Later, as research and medical developments went on, related basic sciences improved by sharing information gained from the several experiments done around the world, especially on the topics of organ preserving, ischemia – reperfusion problems, organ sharing, new selective drug inventions to decrease immune reactions, better combinations of them for less toxicity helped transplantation be a routine therapeutic procedure for organ failure. Today almost any organ or tissue can be transplanted with safety and acceptable success. The only major problem in transplantation today that is not solved is shortage of donor organs. We learned that not all transplanted patients react the same to the allograft. Immunsuppressive drug protocols do not provide or ensure the same benefit to all patients. Drugs were preventing the rejection reaction but with a cost of many side effects and toxicities. The treatment should be tailored for each patient differently according to the condition, the immunologic status of the patient and the biologic properties of the graft organ. As the rule; patient reacts to the allograft and the allograft reacts to the body. The balance must be achieved by means of logical use of immune modulating medicines to reach optimal results. Accumulated lessons from clinical trials, reported outcomes and evidence collected taught us that clinical transplantation must be supported by the translational studies from the basic science laboratories. Clinical problems must be studied together with appropriate models designed in the labs to increase scientific knowledge for better outcomes, and results generated in labs should be tested in clinical conditions. Translational studies helped doctors to discover the big problem why we had failed to have long posttransplant graft and patient survival. At the early years, we believed the immunmodulation strategy of T cell control was the most important step against rejection, then tolerance was not understood with all its dimentions. Although transplantation had become successful in short term with this method, long term results were not as expected. Later, it was understood that the major problem in the long run was, for not quite understood reasons, inadequate immunsuppression and subclinical chronic humoral activity against the allograft and graft injuries that it caused. That finding has shifted the attention of the researchers to the pretransplant sensitization problems caused by suboptimal matchings and the humoral theory developed [2]; the importance of immune memory, existing antibodies to HLA, their amount, phenotypes, subgroups, B cells and plasma cells was explored further. Searching the patients sensitivity level and anti- HLA memory status pretransplantation helped us to match organs with the appropriate recipients. In clinical practice, to overcome the suboptimal HLA matchings, patients were immunosuppressed more and that increased the risk of viral infections. Infections are immune system triggers and, as a principle, activated immune system is not desired following transplantation. Keeping these in mind, may provide us with more rational patient selection, for offered rare and precious donor organs, reaching higher graft and patient survivals.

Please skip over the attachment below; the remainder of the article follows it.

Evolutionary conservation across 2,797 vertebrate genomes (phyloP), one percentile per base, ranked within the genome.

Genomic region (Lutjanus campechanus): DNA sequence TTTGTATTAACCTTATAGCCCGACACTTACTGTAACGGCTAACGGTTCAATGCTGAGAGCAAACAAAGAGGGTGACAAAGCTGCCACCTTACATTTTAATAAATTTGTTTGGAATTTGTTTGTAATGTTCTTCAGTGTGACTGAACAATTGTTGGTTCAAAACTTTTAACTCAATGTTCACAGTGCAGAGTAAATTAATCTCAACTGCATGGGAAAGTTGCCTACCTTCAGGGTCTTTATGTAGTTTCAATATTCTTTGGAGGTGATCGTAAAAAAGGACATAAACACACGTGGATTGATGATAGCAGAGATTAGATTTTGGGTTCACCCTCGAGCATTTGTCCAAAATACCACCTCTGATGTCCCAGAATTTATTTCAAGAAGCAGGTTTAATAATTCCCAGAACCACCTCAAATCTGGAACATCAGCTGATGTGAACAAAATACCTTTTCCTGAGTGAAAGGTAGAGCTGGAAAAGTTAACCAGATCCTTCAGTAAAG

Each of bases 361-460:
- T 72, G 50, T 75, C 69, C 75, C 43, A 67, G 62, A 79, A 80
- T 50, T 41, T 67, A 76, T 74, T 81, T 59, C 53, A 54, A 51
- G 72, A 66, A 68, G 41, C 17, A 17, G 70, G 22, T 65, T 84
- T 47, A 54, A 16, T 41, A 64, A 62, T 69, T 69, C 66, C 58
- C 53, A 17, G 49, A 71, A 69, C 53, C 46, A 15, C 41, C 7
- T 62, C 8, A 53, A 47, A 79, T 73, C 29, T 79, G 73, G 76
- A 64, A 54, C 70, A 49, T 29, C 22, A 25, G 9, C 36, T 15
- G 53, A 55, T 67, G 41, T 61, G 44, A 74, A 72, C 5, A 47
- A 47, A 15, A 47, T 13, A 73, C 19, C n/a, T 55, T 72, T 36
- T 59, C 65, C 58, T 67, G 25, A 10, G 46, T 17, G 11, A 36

In today’s clinical transplantation studies there are almost no surgical technical problems, but problems related to long term graft and patient survival are still subject to research.
Generally it is agreed that:
• Good HLA matching, naturally, is very important, although it is not possible to applicate during the routine practice of donor organ – patient matchings.
• Ischemia and reperfusion injury is a very strong inflammatory event happens during transplantation and a powerful immun system stimulator. What possible is, shortening the ischemic storage period, may help reduce the reperfusion inflammatory reactions. Keeping the intensity of the immune reaction low by reducing the ischemic period and proper immunmodulations after reperfusion is also very important for having a near tolerant state.
• The immune condition the patient is in during transplantation, is a parameter that must be well evaluated and understood fully, and tailoring the posttransplant immunmodulation accordingly is very important.
• All possible prophylactic measures should be taken against infection, especially viral infections not only as an infection prophylaxis but keeping the immun system function low as much as possible.
• Education of the patients, having their contribution on possible unwanted events by regular and close patient monitoring are important for long term success.
• Transplantation has social and ethic and economical aspects. Taking care to ethical measures, better and just matching of donor organs with the recipients, better outcomes increase the trust to the procedure and may help people donate more. A more responsible approach to use the resources logically may make transplantation to be a more economic procedure that lowers the unnecessary expenses.


  1. Stefan Schatzki. Medicine in American Art. The First Kidney Transplantation. AJR. 2003;181(1):190.
  2. Terasaki PI. Humoral theory of transplantation. Am J Transplant. 2003;3(6):665-73.